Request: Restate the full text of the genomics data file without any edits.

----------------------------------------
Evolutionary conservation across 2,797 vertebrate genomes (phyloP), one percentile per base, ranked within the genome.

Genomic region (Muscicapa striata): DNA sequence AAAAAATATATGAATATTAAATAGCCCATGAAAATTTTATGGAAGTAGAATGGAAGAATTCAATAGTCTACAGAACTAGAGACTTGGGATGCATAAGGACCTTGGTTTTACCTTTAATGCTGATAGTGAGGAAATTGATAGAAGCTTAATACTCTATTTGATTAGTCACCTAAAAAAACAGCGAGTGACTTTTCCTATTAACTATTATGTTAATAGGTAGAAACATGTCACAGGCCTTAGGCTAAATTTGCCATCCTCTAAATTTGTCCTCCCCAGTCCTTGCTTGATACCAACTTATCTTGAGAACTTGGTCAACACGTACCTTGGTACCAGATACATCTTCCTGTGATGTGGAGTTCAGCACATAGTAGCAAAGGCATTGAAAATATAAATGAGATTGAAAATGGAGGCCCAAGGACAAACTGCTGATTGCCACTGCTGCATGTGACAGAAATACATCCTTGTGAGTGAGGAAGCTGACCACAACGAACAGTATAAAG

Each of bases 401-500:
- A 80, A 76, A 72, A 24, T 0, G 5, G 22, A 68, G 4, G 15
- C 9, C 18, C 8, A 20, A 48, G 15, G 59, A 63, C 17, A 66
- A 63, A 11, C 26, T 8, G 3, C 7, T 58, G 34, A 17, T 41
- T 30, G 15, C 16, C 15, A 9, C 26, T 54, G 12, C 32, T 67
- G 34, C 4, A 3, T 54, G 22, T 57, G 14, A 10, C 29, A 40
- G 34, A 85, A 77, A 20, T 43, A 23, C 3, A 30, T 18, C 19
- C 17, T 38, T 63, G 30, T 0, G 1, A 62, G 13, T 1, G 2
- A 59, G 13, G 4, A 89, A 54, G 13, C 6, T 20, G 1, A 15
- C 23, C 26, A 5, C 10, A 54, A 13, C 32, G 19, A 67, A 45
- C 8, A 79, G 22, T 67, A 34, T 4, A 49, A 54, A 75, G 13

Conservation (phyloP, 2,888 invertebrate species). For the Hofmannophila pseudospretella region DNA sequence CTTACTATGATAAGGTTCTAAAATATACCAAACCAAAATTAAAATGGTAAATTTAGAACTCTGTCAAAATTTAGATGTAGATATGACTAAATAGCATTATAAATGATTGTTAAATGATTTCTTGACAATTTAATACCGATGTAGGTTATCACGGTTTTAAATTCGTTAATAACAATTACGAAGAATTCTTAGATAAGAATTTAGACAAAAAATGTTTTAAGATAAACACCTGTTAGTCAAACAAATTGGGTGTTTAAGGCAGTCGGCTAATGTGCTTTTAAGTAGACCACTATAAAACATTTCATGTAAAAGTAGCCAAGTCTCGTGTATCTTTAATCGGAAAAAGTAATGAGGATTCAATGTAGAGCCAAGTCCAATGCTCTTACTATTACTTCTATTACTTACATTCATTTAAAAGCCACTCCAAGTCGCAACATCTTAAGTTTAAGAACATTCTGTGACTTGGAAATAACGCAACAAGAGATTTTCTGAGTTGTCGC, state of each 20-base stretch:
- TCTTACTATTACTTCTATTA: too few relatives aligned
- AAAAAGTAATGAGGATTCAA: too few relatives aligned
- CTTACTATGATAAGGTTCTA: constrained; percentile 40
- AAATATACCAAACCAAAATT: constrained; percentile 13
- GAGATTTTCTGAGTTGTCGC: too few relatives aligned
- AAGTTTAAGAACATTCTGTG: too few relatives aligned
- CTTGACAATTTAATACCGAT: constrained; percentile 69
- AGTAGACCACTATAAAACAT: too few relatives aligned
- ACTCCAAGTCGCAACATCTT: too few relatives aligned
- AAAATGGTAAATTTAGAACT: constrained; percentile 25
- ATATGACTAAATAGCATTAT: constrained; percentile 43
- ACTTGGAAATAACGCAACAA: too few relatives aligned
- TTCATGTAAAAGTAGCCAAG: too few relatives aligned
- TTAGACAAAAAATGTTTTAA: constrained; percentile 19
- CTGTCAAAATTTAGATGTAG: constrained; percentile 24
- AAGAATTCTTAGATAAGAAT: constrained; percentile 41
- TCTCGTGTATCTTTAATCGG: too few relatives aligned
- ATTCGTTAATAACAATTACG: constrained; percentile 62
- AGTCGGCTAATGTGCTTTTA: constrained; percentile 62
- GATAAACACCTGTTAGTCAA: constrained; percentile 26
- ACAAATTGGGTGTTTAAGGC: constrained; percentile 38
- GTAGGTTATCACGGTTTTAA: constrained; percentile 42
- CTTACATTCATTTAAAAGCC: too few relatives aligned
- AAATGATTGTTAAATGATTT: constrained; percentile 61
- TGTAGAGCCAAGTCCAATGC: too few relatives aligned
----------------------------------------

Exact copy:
Evolutionary conservation across 2,797 vertebrate genomes (phyloP), one percentile per base, ranked within the genome.

Genomic region (Muscicapa striata): DNA sequence AAAAAATATATGAATATTAAATAGCCCATGAAAATTTTATGGAAGTAGAATGGAAGAATTCAATAGTCTACAGAACTAGAGACTTGGGATGCATAAGGACCTTGGTTTTACCTTTAATGCTGATAGTGAGGAAATTGATAGAAGCTTAATACTCTATTTGATTAGTCACCTAAAAAAACAGCGAGTGACTTTTCCTATTAACTATTATGTTAATAGGTAGAAACATGTCACAGGCCTTAGGCTAAATTTGCCATCCTCTAAATTTGTCCTCCCCAGTCCTTGCTTGATACCAACTTATCTTGAGAACTTGGTCAACACGTACCTTGGTACCAGATACATCTTCCTGTGATGTGGAGTTCAGCACATAGTAGCAAAGGCATTGAAAATATAAATGAGATTGAAAATGGAGGCCCAAGGACAAACTGCTGATTGCCACTGCTGCATGTGACAGAAATACATCCTTGTGAGTGAGGAAGCTGACCACAACGAACAGTATAAAG

Each of bases 401-500:
- A 80, A 76, A 72, A 24, T 0, G 5, G 22, A 68, G 4, G 15
- C 9, C 18, C 8, A 20, A 48, G 15, G 59, A 63, C 17, A 66
- A 63, A 11, C 26, T 8, G 3, C 7, T 58, G 34, A 17, T 41
- T 30, G 15, C 16, C 15, A 9, C 26, T 54, G 12, C 32, T 67
- G 34, C 4, A 3, T 54, G 22, T 57, G 14, A 10, C 29, A 40
- G 34, A 85, A 77, A 20, T 43, A 23, C 3, A 30, T 18, C 19
- C 17, T 38, T 63, G 30, T 0, G 1, A 62, G 13, T 1, G 2
- A 59, G 13, G 4, A 89, A 54, G 13, C 6, T 20, G 1, A 15
- C 23, C 26, A 5, C 10, A 54, A 13, C 32, G 19, A 67, A 45
- C 8, A 79, G 22, T 67, A 34, T 4, A 49, A 54, A 75, G 13

Conservation (phyloP, 2,888 invertebrate species). For the Hofmannophila pseudospretella region DNA sequence CTTACTATGATAAGGTTCTAAAATATACCAAACCAAAATTAAAATGGTAAATTTAGAACTCTGTCAAAATTTAGATGTAGATATGACTAAATAGCATTATAAATGATTGTTAAATGATTTCTTGACAATTTAATACCGATGTAGGTTATCACGGTTTTAAATTCGTTAATAACAATTACGAAGAATTCTTAGATAAGAATTTAGACAAAAAATGTTTTAAGATAAACACCTGTTAGTCAAACAAATTGGGTGTTTAAGGCAGTCGGCTAATGTGCTTTTAAGTAGACCACTATAAAACATTTCATGTAAAAGTAGCCAAGTCTCGTGTATCTTTAATCGGAAAAAGTAATGAGGATTCAATGTAGAGCCAAGTCCAATGCTCTTACTATTACTTCTATTACTTACATTCATTTAAAAGCCACTCCAAGTCGCAACATCTTAAGTTTAAGAACATTCTGTGACTTGGAAATAACGCAACAAGAGATTTTCTGAGTTGTCGC, state of each 20-base stretch:
- TCTTACTATTACTTCTATTA: too few relatives aligned
- AAAAAGTAATGAGGATTCAA: too few relatives aligned
- CTTACTATGATAAGGTTCTA: constrained; percentile 40
- AAATATACCAAACCAAAATT: constrained; percentile 13
- GAGATTTTCTGAGTTGTCGC: too few relatives aligned
- AAGTTTAAGAACATTCTGTG: too few relatives aligned
- CTTGACAATTTAATACCGAT: constrained; percentile 69
- AGTAGACCACTATAAAACAT: too few relatives aligned
- ACTCCAAGTCGCAACATCTT: too few relatives aligned
- AAAATGGTAAATTTAGAACT: constrained; percentile 25
- ATATGACTAAATAGCATTAT: constrained; percentile 43
- ACTTGGAAATAACGCAACAA: too few relatives aligned
- TTCATGTAAAAGTAGCCAAG: too few relatives aligned
- TTAGACAAAAAATGTTTTAA: constrained; percentile 19
- CTGTCAAAATTTAGATGTAG: constrained; percentile 24
- AAGAATTCTTAGATAAGAAT: constrained; percentile 41
- TCTCGTGTATCTTTAATCGG: too few relatives aligned
- ATTCGTTAATAACAATTACG: constrained; percentile 62
- AGTCGGCTAATGTGCTTTTA: constrained; percentile 62
- GATAAACACCTGTTAGTCAA: constrained; percentile 26
- ACAAATTGGGTGTTTAAGGC: constrained; percentile 38
- GTAGGTTATCACGGTTTTAA: constrained; percentile 42
- CTTACATTCATTTAAAAGCC: too few relatives aligned
- AAATGATTGTTAAATGATTT: constrained; percentile 61
- TGTAGAGCCAAGTCCAATGC: too few relatives aligned